Out of all the genres of fiction I’ve had the pleasure of reading (and others not so much); I find that the most prominent form of escapism usually lies in military based fiction. Perhaps because I find it inherently more tangible than say, riding a mythical beast the size of sperm whale around a small town while people cower in fear armed with pitchforks.
I became interested in Steven James when I heard he would be the keynote speaker at the OWFI (Oklahoma Writers Federation, Inc) conference in May 2012. I researched him and discovered a skillful storyteller. I read his books the local library has and wanted more.
The Bishop came out last year, but I only purchased my own copy recently, a copy I hope to have the author sign in May. I thought I’d read the novel over a period of several days – didn’t happen. Once I began, I couldn’t lay the book down.
I usually enjoy Catherine Coulter’s novels. I like her characters and plot. I lose myself in her words. I’ve followed her series about Sherlock and Savich, even though I don’t care for the dehumanization of the couple by always using their last names.
Whiplash begins with a woman PI breaking into a pharmaceutical company and stealing files that reveals misfeasance and lives put at risk. Erin Pulaski escapes by the tips of her fingertips holding on the outside of a small bathroom window until she drops into cushioning bushes. She doesn’t realize until the next morning she missed tripping over a mangled body on her way through the federal owned woods behind the company. The irony of the situation appears when the head of the FBI regional office, Bowie Richards, appears on her doorstep to ask her to care for his daughter, one of Erin’s ballet students.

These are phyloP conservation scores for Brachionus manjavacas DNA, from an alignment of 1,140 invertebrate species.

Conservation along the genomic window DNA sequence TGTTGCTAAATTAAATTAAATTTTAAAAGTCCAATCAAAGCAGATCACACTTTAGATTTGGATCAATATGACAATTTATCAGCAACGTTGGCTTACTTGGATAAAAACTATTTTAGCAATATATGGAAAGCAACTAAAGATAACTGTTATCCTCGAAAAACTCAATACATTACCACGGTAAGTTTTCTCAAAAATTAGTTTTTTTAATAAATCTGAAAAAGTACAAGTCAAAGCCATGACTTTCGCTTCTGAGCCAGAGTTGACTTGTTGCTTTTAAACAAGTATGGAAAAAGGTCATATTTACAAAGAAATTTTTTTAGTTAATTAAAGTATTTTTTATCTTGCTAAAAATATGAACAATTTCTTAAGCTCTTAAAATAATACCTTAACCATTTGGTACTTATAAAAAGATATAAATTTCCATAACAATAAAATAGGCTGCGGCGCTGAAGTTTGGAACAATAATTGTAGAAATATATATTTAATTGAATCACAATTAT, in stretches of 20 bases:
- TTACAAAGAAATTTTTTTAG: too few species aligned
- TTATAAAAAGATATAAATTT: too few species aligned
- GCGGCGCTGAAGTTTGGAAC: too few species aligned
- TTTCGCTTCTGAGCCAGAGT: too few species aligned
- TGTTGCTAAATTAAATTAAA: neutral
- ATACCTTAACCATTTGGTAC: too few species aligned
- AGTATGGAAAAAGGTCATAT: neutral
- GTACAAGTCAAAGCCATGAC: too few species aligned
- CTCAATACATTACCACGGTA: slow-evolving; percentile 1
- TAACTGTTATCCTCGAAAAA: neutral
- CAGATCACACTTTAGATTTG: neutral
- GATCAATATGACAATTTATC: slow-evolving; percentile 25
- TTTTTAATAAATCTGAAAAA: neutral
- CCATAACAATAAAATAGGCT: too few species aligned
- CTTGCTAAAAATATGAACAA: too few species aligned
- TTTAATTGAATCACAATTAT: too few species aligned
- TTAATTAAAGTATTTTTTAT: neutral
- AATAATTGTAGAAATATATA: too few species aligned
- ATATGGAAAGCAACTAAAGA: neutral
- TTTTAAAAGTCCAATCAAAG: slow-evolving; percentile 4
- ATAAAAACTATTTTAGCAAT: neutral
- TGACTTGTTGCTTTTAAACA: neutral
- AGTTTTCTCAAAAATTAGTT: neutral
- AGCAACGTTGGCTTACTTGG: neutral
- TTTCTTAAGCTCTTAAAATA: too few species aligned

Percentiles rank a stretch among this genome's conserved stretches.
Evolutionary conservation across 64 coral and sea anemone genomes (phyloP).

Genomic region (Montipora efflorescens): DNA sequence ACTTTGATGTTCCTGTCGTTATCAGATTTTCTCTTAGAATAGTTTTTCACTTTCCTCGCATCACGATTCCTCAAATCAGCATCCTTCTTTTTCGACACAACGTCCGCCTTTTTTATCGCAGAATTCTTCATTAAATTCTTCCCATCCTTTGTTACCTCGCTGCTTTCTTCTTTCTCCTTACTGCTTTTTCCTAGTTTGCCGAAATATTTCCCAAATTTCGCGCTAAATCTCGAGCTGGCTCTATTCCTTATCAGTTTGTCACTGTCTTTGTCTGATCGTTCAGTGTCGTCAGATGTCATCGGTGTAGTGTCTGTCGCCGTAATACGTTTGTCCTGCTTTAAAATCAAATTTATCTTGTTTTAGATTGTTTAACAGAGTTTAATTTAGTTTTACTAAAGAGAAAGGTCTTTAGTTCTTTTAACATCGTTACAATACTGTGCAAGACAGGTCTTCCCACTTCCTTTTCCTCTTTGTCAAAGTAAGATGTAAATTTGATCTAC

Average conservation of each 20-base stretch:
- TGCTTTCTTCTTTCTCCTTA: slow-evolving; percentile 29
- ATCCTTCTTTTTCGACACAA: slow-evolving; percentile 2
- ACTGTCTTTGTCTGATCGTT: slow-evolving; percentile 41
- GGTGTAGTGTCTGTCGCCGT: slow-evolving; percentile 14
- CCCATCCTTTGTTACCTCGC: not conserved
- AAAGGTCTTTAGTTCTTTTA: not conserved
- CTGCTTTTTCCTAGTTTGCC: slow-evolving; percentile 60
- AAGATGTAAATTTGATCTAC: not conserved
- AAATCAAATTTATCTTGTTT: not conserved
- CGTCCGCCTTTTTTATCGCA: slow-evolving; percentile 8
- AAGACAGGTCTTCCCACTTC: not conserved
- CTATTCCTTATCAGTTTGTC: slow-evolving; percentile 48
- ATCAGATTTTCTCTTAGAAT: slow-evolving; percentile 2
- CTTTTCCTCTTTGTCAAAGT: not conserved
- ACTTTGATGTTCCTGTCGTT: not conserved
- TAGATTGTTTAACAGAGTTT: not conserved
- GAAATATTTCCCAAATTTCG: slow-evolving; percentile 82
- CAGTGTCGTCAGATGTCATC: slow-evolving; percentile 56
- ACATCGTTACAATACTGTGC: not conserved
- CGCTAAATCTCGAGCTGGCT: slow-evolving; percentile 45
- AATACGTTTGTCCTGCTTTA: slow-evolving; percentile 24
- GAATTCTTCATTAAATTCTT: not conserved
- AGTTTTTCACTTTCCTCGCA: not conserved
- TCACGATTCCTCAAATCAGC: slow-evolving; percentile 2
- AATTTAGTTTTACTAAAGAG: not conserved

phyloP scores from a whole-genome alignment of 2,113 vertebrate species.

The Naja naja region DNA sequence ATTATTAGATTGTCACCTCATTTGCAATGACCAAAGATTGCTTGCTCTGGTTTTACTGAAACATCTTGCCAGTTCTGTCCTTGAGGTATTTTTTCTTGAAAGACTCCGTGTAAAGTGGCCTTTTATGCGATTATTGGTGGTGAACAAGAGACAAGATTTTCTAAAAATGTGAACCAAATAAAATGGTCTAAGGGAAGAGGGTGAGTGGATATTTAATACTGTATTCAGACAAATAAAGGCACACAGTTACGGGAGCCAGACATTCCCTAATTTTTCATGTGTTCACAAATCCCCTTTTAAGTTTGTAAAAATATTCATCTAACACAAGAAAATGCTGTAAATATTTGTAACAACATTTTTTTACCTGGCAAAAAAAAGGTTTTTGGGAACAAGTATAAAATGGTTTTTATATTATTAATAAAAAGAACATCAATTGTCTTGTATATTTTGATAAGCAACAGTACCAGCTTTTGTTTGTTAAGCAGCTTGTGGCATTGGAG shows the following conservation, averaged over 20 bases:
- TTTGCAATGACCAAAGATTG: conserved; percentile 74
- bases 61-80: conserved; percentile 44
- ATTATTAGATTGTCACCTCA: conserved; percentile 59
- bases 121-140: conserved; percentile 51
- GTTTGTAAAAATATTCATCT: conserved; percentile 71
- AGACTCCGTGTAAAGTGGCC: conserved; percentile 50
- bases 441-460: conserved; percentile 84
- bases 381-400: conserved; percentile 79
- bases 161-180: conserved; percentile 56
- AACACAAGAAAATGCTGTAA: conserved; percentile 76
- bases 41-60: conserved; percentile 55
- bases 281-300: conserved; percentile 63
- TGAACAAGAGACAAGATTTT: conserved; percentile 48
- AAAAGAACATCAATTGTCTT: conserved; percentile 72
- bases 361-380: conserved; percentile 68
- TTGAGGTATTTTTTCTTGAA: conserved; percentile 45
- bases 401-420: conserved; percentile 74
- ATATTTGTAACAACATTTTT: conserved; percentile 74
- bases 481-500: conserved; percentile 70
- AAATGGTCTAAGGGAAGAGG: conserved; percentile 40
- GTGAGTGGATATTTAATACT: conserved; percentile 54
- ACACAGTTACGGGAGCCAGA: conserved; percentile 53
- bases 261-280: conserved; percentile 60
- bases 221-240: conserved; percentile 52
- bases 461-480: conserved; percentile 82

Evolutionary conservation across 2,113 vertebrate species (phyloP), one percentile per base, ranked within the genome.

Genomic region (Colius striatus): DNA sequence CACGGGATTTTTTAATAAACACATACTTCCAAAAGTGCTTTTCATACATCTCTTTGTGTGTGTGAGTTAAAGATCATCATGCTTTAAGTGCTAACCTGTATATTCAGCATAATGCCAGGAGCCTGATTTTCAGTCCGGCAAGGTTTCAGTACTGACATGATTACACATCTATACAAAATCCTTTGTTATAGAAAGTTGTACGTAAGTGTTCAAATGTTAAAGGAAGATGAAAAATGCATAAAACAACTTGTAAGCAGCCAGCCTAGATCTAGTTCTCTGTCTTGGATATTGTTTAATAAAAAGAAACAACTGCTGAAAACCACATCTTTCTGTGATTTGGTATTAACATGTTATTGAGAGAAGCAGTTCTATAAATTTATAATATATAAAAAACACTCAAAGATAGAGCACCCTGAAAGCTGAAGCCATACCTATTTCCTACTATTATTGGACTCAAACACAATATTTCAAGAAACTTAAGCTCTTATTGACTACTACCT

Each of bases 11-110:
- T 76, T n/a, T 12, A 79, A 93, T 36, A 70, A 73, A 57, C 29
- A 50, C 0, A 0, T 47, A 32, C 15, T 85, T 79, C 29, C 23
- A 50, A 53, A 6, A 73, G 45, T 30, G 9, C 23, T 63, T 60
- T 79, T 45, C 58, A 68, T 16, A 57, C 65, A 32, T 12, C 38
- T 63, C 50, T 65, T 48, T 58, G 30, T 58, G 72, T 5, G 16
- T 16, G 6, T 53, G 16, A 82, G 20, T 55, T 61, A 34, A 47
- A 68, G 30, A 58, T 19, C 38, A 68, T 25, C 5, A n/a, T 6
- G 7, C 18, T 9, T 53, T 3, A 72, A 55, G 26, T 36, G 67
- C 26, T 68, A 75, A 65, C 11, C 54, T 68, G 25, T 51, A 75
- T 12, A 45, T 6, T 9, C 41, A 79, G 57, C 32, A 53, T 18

The writing team of Steven Harris and Candice Proctor, writing under the pseudonym of C.S. Graham, have a new fan – me. I opened the cover of The Babylonian Codex and became involved in a difficultly easy to-read-novel.
Yes, difficult and easy are opposites, and this book is an oxymoron in that it is well-written, hard to put down easy-reading; and it is difficult because the suspense and conspiracies are tightly woven until the reader doesn’t know what is real and what isn’t. Thankfully, the authors add an Author’s Notes at the back to help people know what does exist and what is purely fiction, but I’m still not sure about a few things. I will say the concept of the plot scared me because it is believable.
Since J.A. Jance is one of my favorite authors, opening a new novel by her is like opening a gift. I never know for sure what lies inside the cover, but I know I’ll enjoy it.
Queen of the Night continues the Walker family saga with bits and pieces of Native American lore scattered throughout. Two cases intersect and mingle as Dr. Lani Walker and Dan Pardee, part of a border patrol unit called the Shadow Wolves, work to protect a young girl. The child is the only witness to the monster who murdered her mother and three others.